Lithium-ion batteries are the standard energy source for electric vehicles, and they are also the dominant technology for storing energy in the electric grid. However, they are not the only game in town. There are other battery technologies that have various potential advantages over lithium-ion and some of them are getting the chance to show what they can do.
One is the iron-air battery. Unlike lithium-ion batteries that require expensive and strategically challenging materials like lithium, cobalt, nickel, and graphite, iron-air batteries make use of one of the most common elements in the earth’s crust.
Iron-air batteries operate on a principle known as “reversible rusting”. When discharging, the battery takes in oxygen from the air and converts iron into rust. While charging, electrical current converts rust back into iron and the battery releases oxygen. Batteries consist of a slab of iron, a water-based electrolyte, and a membrane that feeds a controlled stream of air into the battery.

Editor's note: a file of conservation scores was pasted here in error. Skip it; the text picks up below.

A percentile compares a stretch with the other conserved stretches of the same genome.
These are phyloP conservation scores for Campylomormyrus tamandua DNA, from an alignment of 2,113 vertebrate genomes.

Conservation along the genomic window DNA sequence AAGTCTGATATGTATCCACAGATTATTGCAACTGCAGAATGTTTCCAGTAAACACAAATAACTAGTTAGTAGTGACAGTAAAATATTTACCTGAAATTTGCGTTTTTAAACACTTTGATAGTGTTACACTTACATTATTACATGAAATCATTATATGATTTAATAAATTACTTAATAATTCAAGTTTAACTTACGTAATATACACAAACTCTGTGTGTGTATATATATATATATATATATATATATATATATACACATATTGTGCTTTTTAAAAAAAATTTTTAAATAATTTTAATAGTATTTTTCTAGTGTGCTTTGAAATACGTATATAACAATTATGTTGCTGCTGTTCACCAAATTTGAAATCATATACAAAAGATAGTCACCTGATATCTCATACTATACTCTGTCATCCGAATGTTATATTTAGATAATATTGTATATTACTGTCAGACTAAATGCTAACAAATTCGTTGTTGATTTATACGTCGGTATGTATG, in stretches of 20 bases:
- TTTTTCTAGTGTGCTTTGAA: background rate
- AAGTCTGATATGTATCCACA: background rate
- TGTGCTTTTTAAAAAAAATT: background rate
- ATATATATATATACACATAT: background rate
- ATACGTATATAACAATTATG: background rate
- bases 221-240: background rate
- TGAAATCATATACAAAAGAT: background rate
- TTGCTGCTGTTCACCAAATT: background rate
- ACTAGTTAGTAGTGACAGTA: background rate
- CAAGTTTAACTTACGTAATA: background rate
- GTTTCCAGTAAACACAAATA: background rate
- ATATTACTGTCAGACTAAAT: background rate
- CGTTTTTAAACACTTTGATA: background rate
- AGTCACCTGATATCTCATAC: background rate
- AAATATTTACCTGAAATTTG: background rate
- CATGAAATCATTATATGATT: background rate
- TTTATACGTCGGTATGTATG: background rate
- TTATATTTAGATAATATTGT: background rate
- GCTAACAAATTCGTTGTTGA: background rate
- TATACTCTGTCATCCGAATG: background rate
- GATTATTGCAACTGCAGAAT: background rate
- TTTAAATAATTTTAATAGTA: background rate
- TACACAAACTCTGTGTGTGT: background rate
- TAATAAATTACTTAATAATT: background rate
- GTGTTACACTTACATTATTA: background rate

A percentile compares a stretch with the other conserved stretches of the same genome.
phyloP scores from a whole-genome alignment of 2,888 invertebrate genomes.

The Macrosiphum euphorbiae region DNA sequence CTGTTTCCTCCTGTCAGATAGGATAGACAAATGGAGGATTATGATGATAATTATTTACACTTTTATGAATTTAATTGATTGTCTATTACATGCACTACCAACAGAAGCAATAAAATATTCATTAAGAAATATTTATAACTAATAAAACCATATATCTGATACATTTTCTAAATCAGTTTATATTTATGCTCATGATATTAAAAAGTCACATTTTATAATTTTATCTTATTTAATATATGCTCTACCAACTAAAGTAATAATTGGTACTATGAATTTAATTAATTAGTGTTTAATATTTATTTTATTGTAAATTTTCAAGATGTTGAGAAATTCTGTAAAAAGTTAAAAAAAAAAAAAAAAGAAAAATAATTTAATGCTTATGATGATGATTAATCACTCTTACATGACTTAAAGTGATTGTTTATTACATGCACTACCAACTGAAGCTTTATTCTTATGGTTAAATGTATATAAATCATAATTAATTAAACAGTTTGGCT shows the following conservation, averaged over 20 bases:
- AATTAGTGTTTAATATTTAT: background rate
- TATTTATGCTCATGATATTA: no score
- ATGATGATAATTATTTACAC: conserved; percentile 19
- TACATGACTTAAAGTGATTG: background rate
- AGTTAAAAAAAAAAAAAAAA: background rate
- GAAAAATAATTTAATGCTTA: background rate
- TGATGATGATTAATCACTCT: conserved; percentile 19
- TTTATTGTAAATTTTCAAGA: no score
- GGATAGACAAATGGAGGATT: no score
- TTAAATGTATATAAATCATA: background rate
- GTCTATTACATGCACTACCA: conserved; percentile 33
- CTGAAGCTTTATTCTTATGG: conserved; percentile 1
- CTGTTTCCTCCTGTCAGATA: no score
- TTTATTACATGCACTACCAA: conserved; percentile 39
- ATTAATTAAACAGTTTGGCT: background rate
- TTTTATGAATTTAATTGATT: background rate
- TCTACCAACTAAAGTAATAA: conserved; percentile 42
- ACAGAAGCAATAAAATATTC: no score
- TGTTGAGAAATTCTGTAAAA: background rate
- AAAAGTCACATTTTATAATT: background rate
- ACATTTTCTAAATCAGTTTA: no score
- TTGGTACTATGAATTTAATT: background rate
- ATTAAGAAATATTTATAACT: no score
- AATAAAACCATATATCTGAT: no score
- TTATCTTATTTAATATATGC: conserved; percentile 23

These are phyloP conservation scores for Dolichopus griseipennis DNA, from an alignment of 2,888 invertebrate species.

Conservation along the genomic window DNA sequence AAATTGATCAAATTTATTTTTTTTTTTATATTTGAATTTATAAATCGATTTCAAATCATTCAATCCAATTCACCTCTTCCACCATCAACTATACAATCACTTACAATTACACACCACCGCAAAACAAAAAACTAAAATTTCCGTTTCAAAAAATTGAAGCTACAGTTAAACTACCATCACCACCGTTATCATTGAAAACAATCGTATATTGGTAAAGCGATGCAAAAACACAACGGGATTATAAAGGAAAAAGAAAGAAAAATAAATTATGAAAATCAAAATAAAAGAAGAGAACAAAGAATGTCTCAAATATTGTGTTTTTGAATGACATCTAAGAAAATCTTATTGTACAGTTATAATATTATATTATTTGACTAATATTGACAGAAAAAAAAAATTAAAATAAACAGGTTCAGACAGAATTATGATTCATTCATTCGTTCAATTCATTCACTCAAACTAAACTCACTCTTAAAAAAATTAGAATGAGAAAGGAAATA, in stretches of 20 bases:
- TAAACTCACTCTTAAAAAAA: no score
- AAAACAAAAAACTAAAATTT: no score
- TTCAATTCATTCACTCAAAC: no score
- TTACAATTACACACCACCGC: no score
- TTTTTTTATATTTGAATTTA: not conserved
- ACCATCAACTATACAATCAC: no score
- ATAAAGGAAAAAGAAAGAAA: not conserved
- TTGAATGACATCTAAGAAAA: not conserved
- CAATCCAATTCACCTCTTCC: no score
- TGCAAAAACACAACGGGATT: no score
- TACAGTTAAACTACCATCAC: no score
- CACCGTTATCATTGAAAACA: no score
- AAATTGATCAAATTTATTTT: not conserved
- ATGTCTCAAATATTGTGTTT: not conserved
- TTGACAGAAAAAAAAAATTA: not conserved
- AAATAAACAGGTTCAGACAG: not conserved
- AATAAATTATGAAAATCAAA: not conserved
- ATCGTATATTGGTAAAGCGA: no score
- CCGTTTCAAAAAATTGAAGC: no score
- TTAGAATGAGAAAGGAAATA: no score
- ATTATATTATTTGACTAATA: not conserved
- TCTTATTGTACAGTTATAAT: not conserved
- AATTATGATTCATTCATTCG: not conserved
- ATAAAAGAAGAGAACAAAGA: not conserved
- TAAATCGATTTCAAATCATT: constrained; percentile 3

A Massachusetts-based company called Form Energy is building a $760 million iron-air battery storage facility in the city of Weirton in West Virginia. Investment financing along with a $290 million government incentive package is paying for the facility.
The facility is designed to address the need for long-duration energy storage and will be capable of storing electricity for 100 hours at competitive prices. The battery modules will be about the size of a side-by-side washer/dryer and will contain a stack of 50 3-foot-tall cells. Such batteries are too big and heavy for use in cars but will be cheaper and higher-capacity than equivalent lithium-ion battery systems.
Form Energy selects West Virginia for its first iron-air battery plant
Photo credit: Form Energy
Earth Wise is a production of WAMC Northeast Public Radio